Twitter, the social-networking Web site that allows users to broadcast short text messages to a group of friends, has burst into popularity with millions of subscribers. I’m a confirmed e-mail user, but that’s so 20th century. I feel a certain pressure to get with it. So, to Twitter or not to Twitter? I view it as a question for the ages—the ages of the users, that is.
It was my generation of engineers that created the Internet, but it is largely today’s youth who are molding the social connectedness that is coming to characterize cyberspace. These are the so-called digital natives, who grew up with the Internet already a part of everyday life. They’re always online, inhabiting multiple identities, living a culture of sharing and peer collaboration. For them, multitasking is just the way it is. We older engineers built cyberspace, but our kids live in it, and for many of them the technology is transparent and almost irrelevant.
So as a digital immigrant, already an adult as the new culture was forming, I am amazed at what I see. At a recent meeting a young speaker casually mentioned that every morning he Twitters that he has just woken up. Alarm bells went off in my head. I thought about the fact that several scores of people are going to read a message that this guy has awakened. Isn’t this is an incredible waste of time for everyone involved? But a more unpleasant thought also formed in the back of my head—the worry that no one would care that I myself had just arisen. There must be some social consequence that I’m missing. An older acquaintance told me that he had been using Twitter and that after a week he had begun to feel a sense of connectedness.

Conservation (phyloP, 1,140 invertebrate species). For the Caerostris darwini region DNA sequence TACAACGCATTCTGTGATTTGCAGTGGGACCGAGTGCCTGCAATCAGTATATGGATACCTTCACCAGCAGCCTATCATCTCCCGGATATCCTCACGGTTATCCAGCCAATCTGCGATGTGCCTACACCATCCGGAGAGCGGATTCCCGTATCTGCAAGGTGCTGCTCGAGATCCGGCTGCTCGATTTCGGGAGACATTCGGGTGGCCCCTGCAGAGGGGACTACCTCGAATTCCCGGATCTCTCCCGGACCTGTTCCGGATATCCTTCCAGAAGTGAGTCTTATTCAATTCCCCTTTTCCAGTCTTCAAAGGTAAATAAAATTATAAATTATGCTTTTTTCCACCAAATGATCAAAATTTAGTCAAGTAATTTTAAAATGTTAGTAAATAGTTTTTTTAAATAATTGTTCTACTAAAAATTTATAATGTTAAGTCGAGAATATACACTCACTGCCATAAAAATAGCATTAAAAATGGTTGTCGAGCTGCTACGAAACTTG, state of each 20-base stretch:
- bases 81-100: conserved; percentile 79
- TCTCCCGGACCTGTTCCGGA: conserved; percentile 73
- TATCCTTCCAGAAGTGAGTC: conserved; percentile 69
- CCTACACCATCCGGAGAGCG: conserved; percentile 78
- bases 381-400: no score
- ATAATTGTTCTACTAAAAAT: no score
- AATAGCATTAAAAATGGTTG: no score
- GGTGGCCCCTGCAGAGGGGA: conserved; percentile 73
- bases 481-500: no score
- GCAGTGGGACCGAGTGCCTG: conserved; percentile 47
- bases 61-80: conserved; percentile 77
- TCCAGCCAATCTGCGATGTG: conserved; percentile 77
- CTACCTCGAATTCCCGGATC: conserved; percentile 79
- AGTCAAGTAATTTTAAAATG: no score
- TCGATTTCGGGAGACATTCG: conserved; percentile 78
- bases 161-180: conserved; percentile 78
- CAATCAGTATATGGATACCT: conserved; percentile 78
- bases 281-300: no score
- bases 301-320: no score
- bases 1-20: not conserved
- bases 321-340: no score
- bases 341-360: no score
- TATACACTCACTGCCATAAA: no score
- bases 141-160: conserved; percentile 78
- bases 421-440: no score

At this same meeting, another young speaker berated the whole audience of industry leaders. ”I was told this was a conference of executives, so I’m going to talk slow and use big slides,” he began. ”You are living in a bubble. You come here to find out what kids do. You guys are pencil pushers. You’re forced to make money.” I shrank in my seat, blanking out the rest of this tirade while testing unspoken counterarguments. And I wonder: years from now will this young person adopt the ways of us older workers, or are we seeing the rise of an entirely new social fabric?
Later, I discussed a forthcoming meeting with other organizers. Should we encourage the audience to Twitter during the next meeting? On the one hand, we felt this would distract from our speakers. Moreover, we had reviewed the unsolicited Twitters during a previous meeting and concluded that they were largely vacuous. On the other hand, perhaps the Twitters encouraged engagement. And anyway, how could we deny a growing use of that technology in a technology meeting? Alas, we could draw no rational conclusion other than to designate a ”tag” for that particular meeting for Twitters to congregate around. We’re in the middle of something happening around us, and we don’t really understand the consequences.
I am constantly fascinated with the development of the sociology of the Web. Perhaps two insightful cartoons from The New Yorker illustrate the evolution. In 1993, the magazine published Peter Steiner’s famous cartoon of two dogs at a computer, one saying to the other, ”On the Internet, nobody knows you’re a dog.” At that time the Internet was relatively young, and we all rejoiced in the unbridled freedom the cartoon embraced.
By 2005, in the same magazine, Alex Gregory had a cartoon with two dogs (I’m thinking the same dogs!) at a computer. One says to the other, ”I had my own blog for a while, but I decided to go back to just pointless, incessant barking.”
So is the networking phenomenon a great revolution in social consciousness, or is this just a lot of pointless, incessant barking? If you get a message that I’ve just awakened, you’ll know what I’ve decided.